Three months from yesterday, I’m due to be a father. And Wilson has me pegged when he writes, “it is likely that a number of readers have felt simultaneously encouraged and overwhelmed.” (198)
In his book, Father Hunger, Wilson seeks to re-establish the “high calling” of biblical fatherhood by pointing our society’s fathers away from the aloof “sitcom-dad” and back towards God the Father.
While this high calling of fatherhood is, at times, overwhelming, the strength of Father Hunger is in recognizing that a father’s strength comes from the Father. “Theology undergirds everything,” he argues, “how we think of God the Father will drive how we think of all fathers.” (189) Therefore, Wilson contends, our culture’s incorrect understanding and view of God the Father is the source of not just our familial but also our cultural woes (educational, vocational, financial, political, etc…).
Hope in Imitation
Wilson writes with a pointed hope which finds its foundation in the good news of Christ. “Our comfort is that the author of this great disaster story wrote Himself into the very center of that disaster, that He might carry the weight of it Himself.” (58)
Because “the way children really follow a father is by means of imitation” (186), we, as fathers, are to imitate God the father so our children (whether physical or spiritual) might see what He has done on our behalf (cf. 1 Cor 11:1; 1 Peter 1:16):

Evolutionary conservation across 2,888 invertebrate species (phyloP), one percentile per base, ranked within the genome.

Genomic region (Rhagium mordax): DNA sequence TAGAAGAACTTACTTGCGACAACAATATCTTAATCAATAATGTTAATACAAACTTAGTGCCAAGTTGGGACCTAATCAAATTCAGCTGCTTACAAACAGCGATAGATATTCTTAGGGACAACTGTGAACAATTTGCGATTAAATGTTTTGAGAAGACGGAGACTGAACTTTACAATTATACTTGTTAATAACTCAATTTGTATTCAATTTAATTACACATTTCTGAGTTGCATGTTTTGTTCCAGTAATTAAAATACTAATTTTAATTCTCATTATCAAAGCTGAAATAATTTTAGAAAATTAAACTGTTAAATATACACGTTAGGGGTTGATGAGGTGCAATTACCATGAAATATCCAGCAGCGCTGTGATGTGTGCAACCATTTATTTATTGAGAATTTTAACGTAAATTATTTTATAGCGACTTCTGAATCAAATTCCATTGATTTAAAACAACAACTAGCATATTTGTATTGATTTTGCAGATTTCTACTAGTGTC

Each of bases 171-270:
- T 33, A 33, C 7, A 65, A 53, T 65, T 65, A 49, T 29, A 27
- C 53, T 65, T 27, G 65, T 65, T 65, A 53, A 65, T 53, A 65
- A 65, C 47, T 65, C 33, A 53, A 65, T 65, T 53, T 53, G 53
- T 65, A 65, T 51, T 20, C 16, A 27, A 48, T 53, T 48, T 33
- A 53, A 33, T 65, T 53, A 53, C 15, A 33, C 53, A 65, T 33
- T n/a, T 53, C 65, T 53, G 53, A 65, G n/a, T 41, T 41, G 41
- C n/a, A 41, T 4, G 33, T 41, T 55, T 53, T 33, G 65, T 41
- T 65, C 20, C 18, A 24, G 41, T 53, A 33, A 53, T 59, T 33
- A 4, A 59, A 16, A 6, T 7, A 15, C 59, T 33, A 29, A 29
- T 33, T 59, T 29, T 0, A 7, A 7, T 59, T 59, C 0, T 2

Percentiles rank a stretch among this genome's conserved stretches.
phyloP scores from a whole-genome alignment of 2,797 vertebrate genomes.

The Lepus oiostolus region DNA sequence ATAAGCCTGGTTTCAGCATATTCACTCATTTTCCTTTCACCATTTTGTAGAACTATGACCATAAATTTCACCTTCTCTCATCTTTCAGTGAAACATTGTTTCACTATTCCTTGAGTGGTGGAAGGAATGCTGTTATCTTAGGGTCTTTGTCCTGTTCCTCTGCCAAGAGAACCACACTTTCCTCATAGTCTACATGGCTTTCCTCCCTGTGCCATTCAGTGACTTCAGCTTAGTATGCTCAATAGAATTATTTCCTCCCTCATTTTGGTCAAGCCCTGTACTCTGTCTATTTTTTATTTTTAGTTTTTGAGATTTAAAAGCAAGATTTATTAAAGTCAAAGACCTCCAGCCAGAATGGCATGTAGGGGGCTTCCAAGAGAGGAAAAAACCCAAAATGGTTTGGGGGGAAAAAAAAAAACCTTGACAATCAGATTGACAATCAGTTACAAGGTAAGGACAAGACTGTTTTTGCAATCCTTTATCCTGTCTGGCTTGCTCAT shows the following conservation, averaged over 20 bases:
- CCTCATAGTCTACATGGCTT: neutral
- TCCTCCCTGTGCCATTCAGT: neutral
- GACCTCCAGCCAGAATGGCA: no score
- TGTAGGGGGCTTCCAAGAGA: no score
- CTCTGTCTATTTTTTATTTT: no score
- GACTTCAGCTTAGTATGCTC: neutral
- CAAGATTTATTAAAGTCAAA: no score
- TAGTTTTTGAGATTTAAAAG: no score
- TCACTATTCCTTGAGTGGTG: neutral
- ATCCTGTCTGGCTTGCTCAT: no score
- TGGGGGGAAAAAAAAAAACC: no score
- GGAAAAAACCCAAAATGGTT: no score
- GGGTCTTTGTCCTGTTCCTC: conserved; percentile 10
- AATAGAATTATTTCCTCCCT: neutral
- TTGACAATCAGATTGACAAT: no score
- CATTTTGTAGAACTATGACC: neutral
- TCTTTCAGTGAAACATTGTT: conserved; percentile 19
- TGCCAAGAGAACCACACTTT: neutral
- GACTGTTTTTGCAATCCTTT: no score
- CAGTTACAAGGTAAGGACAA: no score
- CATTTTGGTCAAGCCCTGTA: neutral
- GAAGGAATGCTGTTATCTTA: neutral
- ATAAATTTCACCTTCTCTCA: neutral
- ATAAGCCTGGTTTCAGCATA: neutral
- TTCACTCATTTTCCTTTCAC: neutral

The hands of fathers are there for provision (which means openhanded giving), and also to protect. For the former we may read through the gospel of John again and see what the Father has done with His hands—He gives and gives again. For the latter, we can look at the hands of Christ and see the nail prints still. (197-198)
Wilson’s years of experience are clearly evidenced in his masterful writing. Having mastered the tools of logic and illustration, Wilson simultaneously simplifies and expands one’s understanding of otherwise difficult-to-grasp concepts. Here he explains how treating men and women differently (as is done in a complementarian gender roles) does not diminish the value of either:
When two things are the same we tend to treat them the same. But if we treat two things the same, it does not follow that they are the same. If we found two hammers on the workbench, we wouldn’t have any trouble picking up either one of them to do the job—because we intend to treat them exactly the same. But it does not follow from this that if we should treat something the same (in a legal setting) they must, therefore, be the same. A man might be called up to take care of all his tools, treating them all with the same kind of respect. But treating a hammer with respect and a screwdriver with respect means treating them differently—you don’t twist screws with a hammer, and you don’t try to drive nails with the handle of a screwdriver. (6)
While there are days I am overwhelmed by the practical implications of what it means to be a father, the encouragement of Father Hunger is in its dependence upon scripture and God as the only perfect father. My responsibility, then, is to seek Him first—and make sure my children (and my wife) see me doing so.
I fully expect this book to become well-worn by the time I reach empty-nester status. I highly recommend it to future or present fathers of both physical and spiritual children (read: all men).
I received this book as part of Thomas Nelson’s Booksneeze blog reviewer program.